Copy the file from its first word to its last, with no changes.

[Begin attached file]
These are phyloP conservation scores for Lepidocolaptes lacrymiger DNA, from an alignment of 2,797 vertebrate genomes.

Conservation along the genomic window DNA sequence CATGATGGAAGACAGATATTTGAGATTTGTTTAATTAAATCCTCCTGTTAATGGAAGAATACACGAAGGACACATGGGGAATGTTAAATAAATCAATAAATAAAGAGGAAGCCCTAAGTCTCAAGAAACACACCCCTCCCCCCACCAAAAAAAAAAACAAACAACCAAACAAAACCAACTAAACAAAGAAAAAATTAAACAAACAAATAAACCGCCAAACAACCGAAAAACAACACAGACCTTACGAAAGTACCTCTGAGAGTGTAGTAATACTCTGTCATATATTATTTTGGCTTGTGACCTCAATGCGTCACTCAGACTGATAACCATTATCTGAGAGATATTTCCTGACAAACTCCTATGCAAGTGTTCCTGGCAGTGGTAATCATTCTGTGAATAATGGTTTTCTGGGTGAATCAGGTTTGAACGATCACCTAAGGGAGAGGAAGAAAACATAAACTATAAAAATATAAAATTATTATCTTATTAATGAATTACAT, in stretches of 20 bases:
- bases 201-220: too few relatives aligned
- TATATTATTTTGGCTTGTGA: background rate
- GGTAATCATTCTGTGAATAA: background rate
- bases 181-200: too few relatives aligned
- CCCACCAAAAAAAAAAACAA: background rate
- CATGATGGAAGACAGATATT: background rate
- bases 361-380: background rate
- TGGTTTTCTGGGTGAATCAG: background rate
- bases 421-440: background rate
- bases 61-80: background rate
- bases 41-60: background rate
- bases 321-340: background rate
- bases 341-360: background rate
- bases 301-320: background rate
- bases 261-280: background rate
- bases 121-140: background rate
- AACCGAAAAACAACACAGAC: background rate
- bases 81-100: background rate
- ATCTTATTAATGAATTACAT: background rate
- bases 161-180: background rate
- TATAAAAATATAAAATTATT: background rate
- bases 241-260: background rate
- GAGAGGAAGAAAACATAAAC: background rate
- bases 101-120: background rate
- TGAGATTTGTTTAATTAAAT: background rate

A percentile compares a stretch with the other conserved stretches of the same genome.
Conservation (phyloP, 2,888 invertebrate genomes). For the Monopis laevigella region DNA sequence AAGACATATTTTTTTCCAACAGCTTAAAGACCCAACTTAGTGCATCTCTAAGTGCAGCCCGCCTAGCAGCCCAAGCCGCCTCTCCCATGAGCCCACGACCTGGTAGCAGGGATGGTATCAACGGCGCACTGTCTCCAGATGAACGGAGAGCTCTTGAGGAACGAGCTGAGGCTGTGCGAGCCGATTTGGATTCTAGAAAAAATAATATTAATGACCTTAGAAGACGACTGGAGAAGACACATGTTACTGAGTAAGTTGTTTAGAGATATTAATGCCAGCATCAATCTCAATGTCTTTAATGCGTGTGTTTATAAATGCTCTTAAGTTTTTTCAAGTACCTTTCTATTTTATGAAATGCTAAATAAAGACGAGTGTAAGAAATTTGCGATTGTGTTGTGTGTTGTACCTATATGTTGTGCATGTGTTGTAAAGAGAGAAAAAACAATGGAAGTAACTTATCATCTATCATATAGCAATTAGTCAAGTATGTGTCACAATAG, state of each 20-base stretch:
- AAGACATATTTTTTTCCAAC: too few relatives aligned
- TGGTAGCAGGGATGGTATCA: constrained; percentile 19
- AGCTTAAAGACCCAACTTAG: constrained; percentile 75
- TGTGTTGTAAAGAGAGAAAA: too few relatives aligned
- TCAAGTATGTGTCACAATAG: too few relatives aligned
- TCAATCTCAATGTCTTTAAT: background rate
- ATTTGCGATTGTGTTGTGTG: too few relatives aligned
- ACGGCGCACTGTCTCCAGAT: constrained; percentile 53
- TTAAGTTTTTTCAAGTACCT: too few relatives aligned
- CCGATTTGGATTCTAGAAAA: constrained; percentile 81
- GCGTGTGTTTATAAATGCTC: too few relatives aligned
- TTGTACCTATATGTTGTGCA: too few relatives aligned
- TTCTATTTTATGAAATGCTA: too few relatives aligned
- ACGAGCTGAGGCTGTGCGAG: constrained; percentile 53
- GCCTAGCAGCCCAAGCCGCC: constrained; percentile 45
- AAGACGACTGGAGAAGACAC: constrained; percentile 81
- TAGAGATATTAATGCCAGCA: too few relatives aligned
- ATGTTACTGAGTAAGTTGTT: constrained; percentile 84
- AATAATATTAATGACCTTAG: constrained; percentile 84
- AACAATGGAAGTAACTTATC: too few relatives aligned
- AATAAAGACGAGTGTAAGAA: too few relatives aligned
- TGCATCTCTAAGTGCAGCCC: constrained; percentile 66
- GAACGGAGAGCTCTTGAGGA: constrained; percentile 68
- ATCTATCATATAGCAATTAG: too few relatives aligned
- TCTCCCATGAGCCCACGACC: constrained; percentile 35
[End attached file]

These are phyloP conservation scores for Lepidocolaptes lacrymiger DNA, from an alignment of 2,797 vertebrate genomes.

Conservation along the genomic window DNA sequence CATGATGGAAGACAGATATTTGAGATTTGTTTAATTAAATCCTCCTGTTAATGGAAGAATACACGAAGGACACATGGGGAATGTTAAATAAATCAATAAATAAAGAGGAAGCCCTAAGTCTCAAGAAACACACCCCTCCCCCCACCAAAAAAAAAAACAAACAACCAAACAAAACCAACTAAACAAAGAAAAAATTAAACAAACAAATAAACCGCCAAACAACCGAAAAACAACACAGACCTTACGAAAGTACCTCTGAGAGTGTAGTAATACTCTGTCATATATTATTTTGGCTTGTGACCTCAATGCGTCACTCAGACTGATAACCATTATCTGAGAGATATTTCCTGACAAACTCCTATGCAAGTGTTCCTGGCAGTGGTAATCATTCTGTGAATAATGGTTTTCTGGGTGAATCAGGTTTGAACGATCACCTAAGGGAGAGGAAGAAAACATAAACTATAAAAATATAAAATTATTATCTTATTAATGAATTACAT, in stretches of 20 bases:
- bases 201-220: too few relatives aligned
- TATATTATTTTGGCTTGTGA: background rate
- GGTAATCATTCTGTGAATAA: background rate
- bases 181-200: too few relatives aligned
- CCCACCAAAAAAAAAAACAA: background rate
- CATGATGGAAGACAGATATT: background rate
- bases 361-380: background rate
- TGGTTTTCTGGGTGAATCAG: background rate
- bases 421-440: background rate
- bases 61-80: background rate
- bases 41-60: background rate
- bases 321-340: background rate
- bases 341-360: background rate
- bases 301-320: background rate
- bases 261-280: background rate
- bases 121-140: background rate
- AACCGAAAAACAACACAGAC: background rate
- bases 81-100: background rate
- ATCTTATTAATGAATTACAT: background rate
- bases 161-180: background rate
- TATAAAAATATAAAATTATT: background rate
- bases 241-260: background rate
- GAGAGGAAGAAAACATAAAC: background rate
- bases 101-120: background rate
- TGAGATTTGTTTAATTAAAT: background rate

A percentile compares a stretch with the other conserved stretches of the same genome.
Conservation (phyloP, 2,888 invertebrate genomes). For the Monopis laevigella region DNA sequence AAGACATATTTTTTTCCAACAGCTTAAAGACCCAACTTAGTGCATCTCTAAGTGCAGCCCGCCTAGCAGCCCAAGCCGCCTCTCCCATGAGCCCACGACCTGGTAGCAGGGATGGTATCAACGGCGCACTGTCTCCAGATGAACGGAGAGCTCTTGAGGAACGAGCTGAGGCTGTGCGAGCCGATTTGGATTCTAGAAAAAATAATATTAATGACCTTAGAAGACGACTGGAGAAGACACATGTTACTGAGTAAGTTGTTTAGAGATATTAATGCCAGCATCAATCTCAATGTCTTTAATGCGTGTGTTTATAAATGCTCTTAAGTTTTTTCAAGTACCTTTCTATTTTATGAAATGCTAAATAAAGACGAGTGTAAGAAATTTGCGATTGTGTTGTGTGTTGTACCTATATGTTGTGCATGTGTTGTAAAGAGAGAAAAAACAATGGAAGTAACTTATCATCTATCATATAGCAATTAGTCAAGTATGTGTCACAATAG, state of each 20-base stretch:
- AAGACATATTTTTTTCCAAC: too few relatives aligned
- TGGTAGCAGGGATGGTATCA: constrained; percentile 19
- AGCTTAAAGACCCAACTTAG: constrained; percentile 75
- TGTGTTGTAAAGAGAGAAAA: too few relatives aligned
- TCAAGTATGTGTCACAATAG: too few relatives aligned
- TCAATCTCAATGTCTTTAAT: background rate
- ATTTGCGATTGTGTTGTGTG: too few relatives aligned
- ACGGCGCACTGTCTCCAGAT: constrained; percentile 53
- TTAAGTTTTTTCAAGTACCT: too few relatives aligned
- CCGATTTGGATTCTAGAAAA: constrained; percentile 81
- GCGTGTGTTTATAAATGCTC: too few relatives aligned
- TTGTACCTATATGTTGTGCA: too few relatives aligned
- TTCTATTTTATGAAATGCTA: too few relatives aligned
- ACGAGCTGAGGCTGTGCGAG: constrained; percentile 53
- GCCTAGCAGCCCAAGCCGCC: constrained; percentile 45
- AAGACGACTGGAGAAGACAC: constrained; percentile 81
- TAGAGATATTAATGCCAGCA: too few relatives aligned
- ATGTTACTGAGTAAGTTGTT: constrained; percentile 84
- AATAATATTAATGACCTTAG: constrained; percentile 84
- AACAATGGAAGTAACTTATC: too few relatives aligned
- AATAAAGACGAGTGTAAGAA: too few relatives aligned
- TGCATCTCTAAGTGCAGCCC: constrained; percentile 66
- GAACGGAGAGCTCTTGAGGA: constrained; percentile 68
- ATCTATCATATAGCAATTAG: too few relatives aligned
- TCTCCCATGAGCCCACGACC: constrained; percentile 35